A door opened somewhere down the hall. Spencer composed himself as someone in a near-fetal position on the floor could and looked up, silently groaning when he saw who’d come in. Aaron was walking toward him, talking into his cell phone in a low voice. ‘Probably telling Rossi’s he’s here to clean up this mess,’ thought Spencer, thoroughly miserable, ‘or maybe requesting a psych counsel for me.’
“Hotch,” he croaked out, surprised at how raw he sounded. “Hotch, I’m sorry –”
Aaron held up a finger, signaling for him to be quiet. “All right, here he is,” he said, and held out the phone for Spencer to take.
Spencer accepted it hesitantly, his hand shaking a little as he placed it against his ear. “Hello?” he asked uncertainly.
Jack. “Hi, Jack,” greeted Spencer. A tear slipped down his cheek; he hastily wiped it away and made himself keep his voice steady. “How are you?”
“I’m fine. The bus just dropped me off at Ms. Crandell’s,” Jack told him happily. Spencer covered his mouth to muffle his sigh of relief that Jack was safe at the baby-sitter’s house. “I came in and she told me Daddy was on the phone! Did you catch the bad guy yet?”
“Not yet,” Spencer told him, choking a little. Aaron gently pulled him up onto the bench and sat down next to him. “But we will, I promise.”
“I know that,” said Jack, sounding exasperated. “You and Daddy always catch the bad guys. I hope you catch him soon; I want you guys to come home.”
“Me too,” said Spencer, “more than you know. We’ll be back as soon as we can. I’ll – I’ll talk to you later, Jack, all right?”
“All right,” echoed Jack. “Bye, Spencer!”
Spencer pressed the end call button and tried to hand the phone back to Aaron, but he couldn’t get his fingers to let it go. “I –” he tried, struggling for the right words. “I –”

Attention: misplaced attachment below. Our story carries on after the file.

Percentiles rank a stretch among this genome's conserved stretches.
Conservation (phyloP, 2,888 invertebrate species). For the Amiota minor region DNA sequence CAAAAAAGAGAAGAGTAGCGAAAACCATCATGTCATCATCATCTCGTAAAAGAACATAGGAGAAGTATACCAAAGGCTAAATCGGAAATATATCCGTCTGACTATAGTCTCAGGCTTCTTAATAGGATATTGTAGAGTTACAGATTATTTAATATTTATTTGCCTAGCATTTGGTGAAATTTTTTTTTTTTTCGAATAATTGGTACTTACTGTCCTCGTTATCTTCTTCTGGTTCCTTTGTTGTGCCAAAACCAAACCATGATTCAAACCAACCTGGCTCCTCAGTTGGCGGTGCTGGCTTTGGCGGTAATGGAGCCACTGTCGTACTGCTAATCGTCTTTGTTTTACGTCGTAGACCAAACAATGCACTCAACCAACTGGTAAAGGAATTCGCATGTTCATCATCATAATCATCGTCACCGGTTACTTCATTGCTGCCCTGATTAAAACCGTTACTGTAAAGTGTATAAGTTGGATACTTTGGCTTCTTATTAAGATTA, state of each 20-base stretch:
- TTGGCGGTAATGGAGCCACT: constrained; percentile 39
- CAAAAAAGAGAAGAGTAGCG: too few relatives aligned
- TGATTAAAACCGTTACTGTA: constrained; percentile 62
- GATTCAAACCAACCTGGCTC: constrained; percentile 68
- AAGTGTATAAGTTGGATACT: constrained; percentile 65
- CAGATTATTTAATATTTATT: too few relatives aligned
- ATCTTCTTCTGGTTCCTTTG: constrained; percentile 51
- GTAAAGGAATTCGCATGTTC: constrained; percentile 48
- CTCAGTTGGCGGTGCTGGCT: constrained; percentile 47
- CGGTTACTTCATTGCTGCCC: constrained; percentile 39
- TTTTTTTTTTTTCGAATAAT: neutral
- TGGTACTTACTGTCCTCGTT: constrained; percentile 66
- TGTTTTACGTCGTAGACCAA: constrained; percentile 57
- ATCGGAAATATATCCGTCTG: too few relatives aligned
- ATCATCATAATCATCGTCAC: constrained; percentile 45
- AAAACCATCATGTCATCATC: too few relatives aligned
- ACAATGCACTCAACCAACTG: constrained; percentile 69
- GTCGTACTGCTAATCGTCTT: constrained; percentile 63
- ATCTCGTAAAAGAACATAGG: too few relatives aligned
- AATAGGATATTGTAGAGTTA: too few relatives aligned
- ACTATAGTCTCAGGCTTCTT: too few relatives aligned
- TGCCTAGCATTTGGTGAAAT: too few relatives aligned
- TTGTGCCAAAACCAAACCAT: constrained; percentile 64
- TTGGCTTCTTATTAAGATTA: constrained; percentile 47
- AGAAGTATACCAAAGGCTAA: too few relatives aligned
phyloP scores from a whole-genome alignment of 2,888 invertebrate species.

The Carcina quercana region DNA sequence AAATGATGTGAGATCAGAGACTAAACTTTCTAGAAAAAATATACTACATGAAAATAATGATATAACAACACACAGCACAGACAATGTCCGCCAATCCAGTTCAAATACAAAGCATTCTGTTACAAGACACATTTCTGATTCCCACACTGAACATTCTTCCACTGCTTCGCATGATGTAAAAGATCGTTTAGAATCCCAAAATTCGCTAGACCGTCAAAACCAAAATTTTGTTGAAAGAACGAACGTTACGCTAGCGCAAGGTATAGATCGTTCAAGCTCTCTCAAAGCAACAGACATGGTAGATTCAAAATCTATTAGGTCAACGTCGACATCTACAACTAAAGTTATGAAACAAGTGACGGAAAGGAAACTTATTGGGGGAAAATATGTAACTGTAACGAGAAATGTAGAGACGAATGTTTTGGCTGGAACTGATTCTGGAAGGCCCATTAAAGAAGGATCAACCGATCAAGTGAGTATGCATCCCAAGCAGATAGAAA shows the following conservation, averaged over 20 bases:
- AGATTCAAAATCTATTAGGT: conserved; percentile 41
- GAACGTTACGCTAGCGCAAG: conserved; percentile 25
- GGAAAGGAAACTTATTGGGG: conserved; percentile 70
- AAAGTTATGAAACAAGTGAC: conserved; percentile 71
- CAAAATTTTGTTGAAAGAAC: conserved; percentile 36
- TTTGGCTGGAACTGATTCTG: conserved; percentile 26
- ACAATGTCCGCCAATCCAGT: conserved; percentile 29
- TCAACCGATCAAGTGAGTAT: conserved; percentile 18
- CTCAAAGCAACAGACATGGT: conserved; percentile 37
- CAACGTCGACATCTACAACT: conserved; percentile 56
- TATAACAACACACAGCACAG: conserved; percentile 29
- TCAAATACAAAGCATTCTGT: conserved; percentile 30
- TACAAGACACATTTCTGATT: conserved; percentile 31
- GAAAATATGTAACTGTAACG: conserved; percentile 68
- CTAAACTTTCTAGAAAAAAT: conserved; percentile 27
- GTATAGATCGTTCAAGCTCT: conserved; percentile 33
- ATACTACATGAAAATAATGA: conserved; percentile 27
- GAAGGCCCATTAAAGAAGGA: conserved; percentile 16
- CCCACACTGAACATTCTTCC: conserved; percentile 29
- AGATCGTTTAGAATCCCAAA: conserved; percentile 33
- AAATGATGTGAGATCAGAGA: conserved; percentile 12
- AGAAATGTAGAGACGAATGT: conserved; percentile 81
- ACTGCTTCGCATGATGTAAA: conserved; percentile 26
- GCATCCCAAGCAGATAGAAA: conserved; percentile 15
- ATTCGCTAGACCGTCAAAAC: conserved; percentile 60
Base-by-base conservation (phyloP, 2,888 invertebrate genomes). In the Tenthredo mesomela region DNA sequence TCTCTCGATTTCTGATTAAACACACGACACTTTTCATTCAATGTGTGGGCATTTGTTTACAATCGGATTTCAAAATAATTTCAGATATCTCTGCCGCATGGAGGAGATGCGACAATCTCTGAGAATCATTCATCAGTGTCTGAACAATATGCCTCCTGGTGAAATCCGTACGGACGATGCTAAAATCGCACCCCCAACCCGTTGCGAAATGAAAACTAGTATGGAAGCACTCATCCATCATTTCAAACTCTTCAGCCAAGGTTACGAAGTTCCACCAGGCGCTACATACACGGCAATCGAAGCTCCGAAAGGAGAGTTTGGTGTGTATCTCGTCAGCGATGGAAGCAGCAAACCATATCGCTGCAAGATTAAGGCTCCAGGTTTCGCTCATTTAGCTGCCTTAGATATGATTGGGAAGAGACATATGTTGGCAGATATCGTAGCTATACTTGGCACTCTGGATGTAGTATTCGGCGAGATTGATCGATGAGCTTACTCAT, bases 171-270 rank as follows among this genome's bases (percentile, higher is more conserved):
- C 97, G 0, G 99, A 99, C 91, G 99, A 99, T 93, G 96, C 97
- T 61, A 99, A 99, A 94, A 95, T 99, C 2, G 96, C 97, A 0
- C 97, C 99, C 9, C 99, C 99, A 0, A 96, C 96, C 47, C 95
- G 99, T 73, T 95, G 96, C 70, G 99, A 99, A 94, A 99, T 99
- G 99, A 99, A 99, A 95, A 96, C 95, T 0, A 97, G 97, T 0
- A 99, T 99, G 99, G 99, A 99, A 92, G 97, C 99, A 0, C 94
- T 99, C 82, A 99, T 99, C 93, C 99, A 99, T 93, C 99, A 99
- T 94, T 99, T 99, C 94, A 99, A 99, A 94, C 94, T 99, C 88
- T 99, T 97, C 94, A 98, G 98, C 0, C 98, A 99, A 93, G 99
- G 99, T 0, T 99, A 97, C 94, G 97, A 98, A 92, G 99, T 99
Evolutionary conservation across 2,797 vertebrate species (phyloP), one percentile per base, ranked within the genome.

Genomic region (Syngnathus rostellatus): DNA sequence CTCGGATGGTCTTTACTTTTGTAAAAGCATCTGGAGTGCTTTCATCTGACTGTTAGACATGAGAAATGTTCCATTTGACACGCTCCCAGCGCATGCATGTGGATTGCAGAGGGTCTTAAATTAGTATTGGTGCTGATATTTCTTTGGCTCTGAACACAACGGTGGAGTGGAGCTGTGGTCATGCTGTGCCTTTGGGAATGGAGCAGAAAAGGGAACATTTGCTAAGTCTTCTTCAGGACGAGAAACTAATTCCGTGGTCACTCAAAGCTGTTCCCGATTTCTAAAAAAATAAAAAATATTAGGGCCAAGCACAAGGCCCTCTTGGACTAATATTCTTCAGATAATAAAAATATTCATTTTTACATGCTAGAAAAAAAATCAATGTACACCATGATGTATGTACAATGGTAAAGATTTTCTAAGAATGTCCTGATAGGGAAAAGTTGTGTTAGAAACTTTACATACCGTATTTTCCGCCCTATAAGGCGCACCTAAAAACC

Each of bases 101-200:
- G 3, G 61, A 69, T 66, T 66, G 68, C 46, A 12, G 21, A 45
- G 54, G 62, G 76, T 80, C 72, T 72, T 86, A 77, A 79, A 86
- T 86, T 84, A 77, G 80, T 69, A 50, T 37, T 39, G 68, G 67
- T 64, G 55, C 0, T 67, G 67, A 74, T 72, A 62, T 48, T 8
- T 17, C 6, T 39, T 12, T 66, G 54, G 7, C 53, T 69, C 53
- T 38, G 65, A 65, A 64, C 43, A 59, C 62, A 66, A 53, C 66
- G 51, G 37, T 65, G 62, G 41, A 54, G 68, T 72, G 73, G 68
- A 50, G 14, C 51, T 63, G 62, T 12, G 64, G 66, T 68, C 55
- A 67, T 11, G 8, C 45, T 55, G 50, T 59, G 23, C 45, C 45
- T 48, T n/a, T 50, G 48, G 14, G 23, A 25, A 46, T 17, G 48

“It’s all right, Spencer,” Aaron told him.
“I can do this,” said Spencer in a small voice. He forced his hand to unclench and put the phone down between them. “I can do my job.”
“No one’s saying you can’t,” promised Aaron. “We all have moments when a case gets to us. That’s why we’re a team: so that we have someone there to help us through those moments.” He reached out and took Spencer’s hand in his own. “You know I love you, right?”
“Yeah, I do,” Spencer told him softly. “I love you too.” He was quiet for a moment and then added: “And I love Jack.”
Aaron blinked rapidly as he smiled. “I know,” he said, his voice thick with emotion.
“I didn’t,” mused Spencer hazily. Then he realized what he’d just said and squeezed Aaron’s hand quickly. “I mean, I knew I like him. I knew I care about him. But this – I didn’t know I felt this – I didn’t know I –”
“It’s all right,” soothed Aaron, wrapping his arm around him. Spencer rested his head on his shoulder. “It was hard for me too. That first case involving children after Jack was born…I thought I was going to lose my mind.”
“That boy in there, Aaron,” Spencer tried to explain. “He’s about the same age – has the same scar – oh Aaron, I don’t know how that boy’s parents are going to make it going through this – I don’t think I could –”
“That’s why as parents we do everything we can to protect our child,” Aaron said. “And why as profilers we do everything we can to bring anyone who harms a child to justice.”
“I’m a parent?”
Aaron was smiling as he pressed a kiss into Spencer’s hair. “For awhile now,” he informed him. “Congratulations: it’s a boy.”
Spencer let out a shaky laugh and sucked in a deep breath. “I can do this,” he told his lover, and himself. “I can be both a parent and a profiler. I can compartmentalize now that I know how I feel. And it’ll get easier, right?”
“Oh, Spencer, I wish…”